When Manning entered the league, defenses were allowed to play "bump-and-run" coverage. A defender could make contact with a receiver to keep him from running his intended route so long as the ball wasn't in the air. This sort of coverage forced quarterbacks to be able to throw the ball deep. If you could throw it deep, you could force opposing defenses to play more conservatively, sitting further back to avoid getting beat for big plays.
One of Manning's most glaring weaknesses has always been his arm strength. He lacked the ability to make opposing defenses honor the deep pass, and struggled to complete passes and avoid interceptions against more physical, bump-and-run defenses early in his career.
In 2004, after one of Manning's worst games ever (against the league's best bump-and-run team in the AFC Championship), the NFL made this style of play illegal. Starting in the 2004-05 season, defenses could only make contact with opposing receivers within 5 yards of the line of scrimmage. Any contact deeper down the field would result in a penalty and an automatic first down.
The result of this rule change was a complete change in the skills required to be a valuable quarterback. Deep passing had, for a long time, been the most valuable attribute a quarterback possessed. Eliminating bump-and-run meant receivers would be open earlier in plays, making accuracy on shorter throws much more vital than it had been before.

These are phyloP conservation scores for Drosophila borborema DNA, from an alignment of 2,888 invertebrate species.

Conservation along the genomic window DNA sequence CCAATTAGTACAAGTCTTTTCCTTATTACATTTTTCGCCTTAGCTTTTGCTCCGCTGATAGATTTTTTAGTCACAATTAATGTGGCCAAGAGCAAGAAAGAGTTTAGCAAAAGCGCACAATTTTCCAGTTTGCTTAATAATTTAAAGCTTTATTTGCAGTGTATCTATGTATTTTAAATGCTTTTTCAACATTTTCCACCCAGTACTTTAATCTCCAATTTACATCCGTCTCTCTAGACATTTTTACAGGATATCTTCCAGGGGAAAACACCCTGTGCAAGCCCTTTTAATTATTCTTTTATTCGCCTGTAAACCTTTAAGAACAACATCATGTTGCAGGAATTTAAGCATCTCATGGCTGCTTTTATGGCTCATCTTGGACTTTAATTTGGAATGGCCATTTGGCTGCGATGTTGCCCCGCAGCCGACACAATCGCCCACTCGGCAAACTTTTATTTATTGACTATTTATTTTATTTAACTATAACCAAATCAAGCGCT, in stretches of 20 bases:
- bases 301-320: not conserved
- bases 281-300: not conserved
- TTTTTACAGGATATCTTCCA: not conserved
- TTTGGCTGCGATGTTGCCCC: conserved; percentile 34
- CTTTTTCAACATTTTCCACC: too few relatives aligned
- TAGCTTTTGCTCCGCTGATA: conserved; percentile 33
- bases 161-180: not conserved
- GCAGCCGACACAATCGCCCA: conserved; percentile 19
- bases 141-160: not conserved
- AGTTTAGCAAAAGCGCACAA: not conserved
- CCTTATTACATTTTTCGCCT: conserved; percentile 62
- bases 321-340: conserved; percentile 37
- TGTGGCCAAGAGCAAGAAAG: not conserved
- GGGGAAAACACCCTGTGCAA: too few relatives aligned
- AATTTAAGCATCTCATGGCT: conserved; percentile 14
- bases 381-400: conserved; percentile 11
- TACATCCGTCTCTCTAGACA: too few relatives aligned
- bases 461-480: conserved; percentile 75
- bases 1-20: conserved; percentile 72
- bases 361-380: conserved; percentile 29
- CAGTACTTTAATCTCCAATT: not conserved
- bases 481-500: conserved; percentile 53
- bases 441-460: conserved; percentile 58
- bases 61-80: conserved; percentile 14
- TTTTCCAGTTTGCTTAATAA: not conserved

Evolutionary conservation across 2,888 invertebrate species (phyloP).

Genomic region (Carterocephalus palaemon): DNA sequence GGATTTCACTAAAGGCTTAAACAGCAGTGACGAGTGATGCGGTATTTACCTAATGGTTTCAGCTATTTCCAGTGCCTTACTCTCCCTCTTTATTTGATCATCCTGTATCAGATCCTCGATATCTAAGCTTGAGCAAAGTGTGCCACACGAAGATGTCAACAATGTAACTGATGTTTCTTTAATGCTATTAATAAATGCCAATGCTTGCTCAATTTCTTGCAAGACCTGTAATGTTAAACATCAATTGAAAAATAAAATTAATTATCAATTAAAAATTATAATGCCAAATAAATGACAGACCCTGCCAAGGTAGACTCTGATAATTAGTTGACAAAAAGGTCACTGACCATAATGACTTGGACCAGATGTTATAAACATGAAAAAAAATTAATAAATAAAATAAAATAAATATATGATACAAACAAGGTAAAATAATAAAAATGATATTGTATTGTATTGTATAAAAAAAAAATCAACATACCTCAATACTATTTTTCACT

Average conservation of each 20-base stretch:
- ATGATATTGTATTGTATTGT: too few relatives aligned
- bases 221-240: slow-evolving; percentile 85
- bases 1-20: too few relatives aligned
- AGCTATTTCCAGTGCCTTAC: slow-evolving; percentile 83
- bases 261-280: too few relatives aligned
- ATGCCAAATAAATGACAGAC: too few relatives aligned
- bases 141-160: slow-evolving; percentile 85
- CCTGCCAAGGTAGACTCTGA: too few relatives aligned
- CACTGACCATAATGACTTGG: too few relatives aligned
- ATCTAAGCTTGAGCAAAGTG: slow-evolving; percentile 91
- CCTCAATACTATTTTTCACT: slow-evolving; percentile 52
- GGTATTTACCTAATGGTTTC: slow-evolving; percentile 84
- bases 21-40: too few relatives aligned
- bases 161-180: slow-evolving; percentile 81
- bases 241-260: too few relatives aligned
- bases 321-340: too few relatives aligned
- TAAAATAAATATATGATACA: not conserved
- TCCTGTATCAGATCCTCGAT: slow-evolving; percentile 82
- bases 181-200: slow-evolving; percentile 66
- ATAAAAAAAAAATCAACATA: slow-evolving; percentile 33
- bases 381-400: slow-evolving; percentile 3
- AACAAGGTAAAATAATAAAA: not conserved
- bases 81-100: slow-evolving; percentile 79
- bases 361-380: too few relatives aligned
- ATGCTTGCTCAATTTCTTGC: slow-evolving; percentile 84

The NFL tweaked its rules to maximize offensive firepower at a time when Peyton Manning was the MVP and league's most popular offensive player. Ray Lewis, who had been recently charged for murder, was the league's biggest defensive star at that time. The NFL wanted to promote offense (and thus Manning) as much as possible. They wanted quarterbacks to be ambassadors of the sport to the public. And they wanted to run as far away from Lewis (and thus defense) as possible.
Manning is not the only one to benefit from these rule changes. Drew Brees, Tom Brady and many other quarterbacks have seen their careers lengthen and their stats inflate in the last decade.
Manning will retire with the greatest statistics of all time. He will retire as the most popular player ever. All while competing against other higher quality players.
Substitute "player" with "burger," and "statistics" with "sales." All of a sudden you are talking about the Big Mac.
Manning is very intelligent, he works extremely hard to improve himself, and he possesses many other excellent qualities. Peyton Manning is a consistent, Hall of Fame quarterback who has had a remarkable career. He's got a "special sauce" about him, that's for sure.
But when compared to Warner, Brady, Favre, or Rodgers--Peyton Manning is the inferior product.